The University of KwaZulu-Natal (UKZN) and Nigeria’s National Institute for Pharmaceutical Research and Development (NIPRD) have entered into a partnership to research and develop traditional medicines.
The two institutions signed a memorandum of understanding in Durban on Tuesday.
Chief Executive Officer of the NIPRD, Dr Obi Adigwe, says they will also investigate plans to patent traditional medicines.
“We plan to expedite the harnessing of African plants that have medicinal value into products that are scientifically validated and registered by regulatory authorities. So, what now remains is for us to begin to push this partnership forward so that other African countries can see what Nigeria and South Africa have come up with and join the moving train.”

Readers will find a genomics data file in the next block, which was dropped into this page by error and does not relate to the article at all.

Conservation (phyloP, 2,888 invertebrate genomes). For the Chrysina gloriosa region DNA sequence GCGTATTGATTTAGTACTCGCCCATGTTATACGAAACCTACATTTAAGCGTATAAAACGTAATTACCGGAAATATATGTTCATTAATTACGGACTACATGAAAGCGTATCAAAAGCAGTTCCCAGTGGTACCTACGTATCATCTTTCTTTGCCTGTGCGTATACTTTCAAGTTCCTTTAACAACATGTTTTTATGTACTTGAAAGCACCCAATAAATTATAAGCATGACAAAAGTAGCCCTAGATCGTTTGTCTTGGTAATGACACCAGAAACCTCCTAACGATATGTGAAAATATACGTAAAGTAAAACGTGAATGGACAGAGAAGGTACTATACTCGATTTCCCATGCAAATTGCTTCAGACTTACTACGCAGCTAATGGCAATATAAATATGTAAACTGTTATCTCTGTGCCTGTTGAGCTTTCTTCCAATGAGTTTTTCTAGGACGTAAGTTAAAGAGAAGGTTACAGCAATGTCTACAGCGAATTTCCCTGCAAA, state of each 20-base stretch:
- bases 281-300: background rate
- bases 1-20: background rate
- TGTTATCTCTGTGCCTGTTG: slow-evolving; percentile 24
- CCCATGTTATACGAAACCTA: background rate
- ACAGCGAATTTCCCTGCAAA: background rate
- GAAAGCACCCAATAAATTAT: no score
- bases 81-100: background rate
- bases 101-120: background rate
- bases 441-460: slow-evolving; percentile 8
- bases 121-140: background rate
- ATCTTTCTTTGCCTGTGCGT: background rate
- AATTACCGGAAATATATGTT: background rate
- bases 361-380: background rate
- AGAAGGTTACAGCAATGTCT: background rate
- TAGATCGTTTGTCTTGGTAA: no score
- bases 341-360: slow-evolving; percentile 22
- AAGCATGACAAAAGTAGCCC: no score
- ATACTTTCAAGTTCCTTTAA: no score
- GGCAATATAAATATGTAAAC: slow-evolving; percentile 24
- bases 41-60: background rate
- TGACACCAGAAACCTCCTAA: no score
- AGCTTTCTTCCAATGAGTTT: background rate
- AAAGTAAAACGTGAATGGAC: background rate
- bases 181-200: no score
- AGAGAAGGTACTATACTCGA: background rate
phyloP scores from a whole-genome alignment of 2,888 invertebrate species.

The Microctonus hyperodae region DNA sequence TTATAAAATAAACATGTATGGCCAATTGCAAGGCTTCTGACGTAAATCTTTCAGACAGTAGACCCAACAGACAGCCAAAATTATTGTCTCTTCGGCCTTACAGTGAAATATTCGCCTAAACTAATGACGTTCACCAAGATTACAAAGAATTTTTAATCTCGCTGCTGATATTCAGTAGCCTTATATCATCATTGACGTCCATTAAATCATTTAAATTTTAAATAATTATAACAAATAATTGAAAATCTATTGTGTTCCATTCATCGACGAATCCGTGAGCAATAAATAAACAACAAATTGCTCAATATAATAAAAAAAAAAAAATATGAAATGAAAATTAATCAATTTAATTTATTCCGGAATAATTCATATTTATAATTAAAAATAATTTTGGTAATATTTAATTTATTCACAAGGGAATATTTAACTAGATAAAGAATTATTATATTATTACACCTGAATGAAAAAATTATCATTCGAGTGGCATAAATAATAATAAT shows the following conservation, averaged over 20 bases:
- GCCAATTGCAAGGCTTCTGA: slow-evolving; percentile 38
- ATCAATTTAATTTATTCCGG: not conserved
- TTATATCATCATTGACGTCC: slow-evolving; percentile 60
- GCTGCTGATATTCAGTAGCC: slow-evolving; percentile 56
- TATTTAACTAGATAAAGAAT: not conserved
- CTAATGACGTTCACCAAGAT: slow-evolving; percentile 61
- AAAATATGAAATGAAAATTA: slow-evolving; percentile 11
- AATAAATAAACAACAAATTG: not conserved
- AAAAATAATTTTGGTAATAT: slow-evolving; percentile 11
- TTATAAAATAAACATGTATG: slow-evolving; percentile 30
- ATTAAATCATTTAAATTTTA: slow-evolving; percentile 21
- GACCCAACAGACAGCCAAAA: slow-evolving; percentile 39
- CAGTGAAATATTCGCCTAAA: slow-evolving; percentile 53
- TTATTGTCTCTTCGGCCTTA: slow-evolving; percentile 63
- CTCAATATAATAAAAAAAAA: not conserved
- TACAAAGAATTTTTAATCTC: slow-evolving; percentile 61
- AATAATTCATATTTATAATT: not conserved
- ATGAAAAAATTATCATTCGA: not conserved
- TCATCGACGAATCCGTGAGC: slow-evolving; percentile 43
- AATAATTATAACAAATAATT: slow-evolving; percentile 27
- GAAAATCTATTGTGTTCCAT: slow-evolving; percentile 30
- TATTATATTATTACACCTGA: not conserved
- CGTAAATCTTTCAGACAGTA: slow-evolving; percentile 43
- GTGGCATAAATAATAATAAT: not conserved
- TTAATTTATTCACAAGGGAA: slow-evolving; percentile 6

UKZN Deputy Vice-Chancellor Professor Nhlanhla Mkhize says through the partnership, they will also assist traditional healers to commercialise their medicines.
He says traditional healers’ indigenous knowledge has been exploited for years without benefit.
“It is very difficult for traditional healers and traditional medicines to get commercialised. If for example, you go to some of the major western countries and more so in the eastern countries such as China, this is a big industry, and it is also informed by science. So we are keen for these products to be commercialised.”
Traditional practitioners call for recognition
Trading in traditional medicine is a multi-million rand business in South Africa. But the practice is still very much informal, despite the rapid growth of this industry and its potential spinoffs.
In the report below from May last year, traditional medicine practitioners call for recognition of their industry: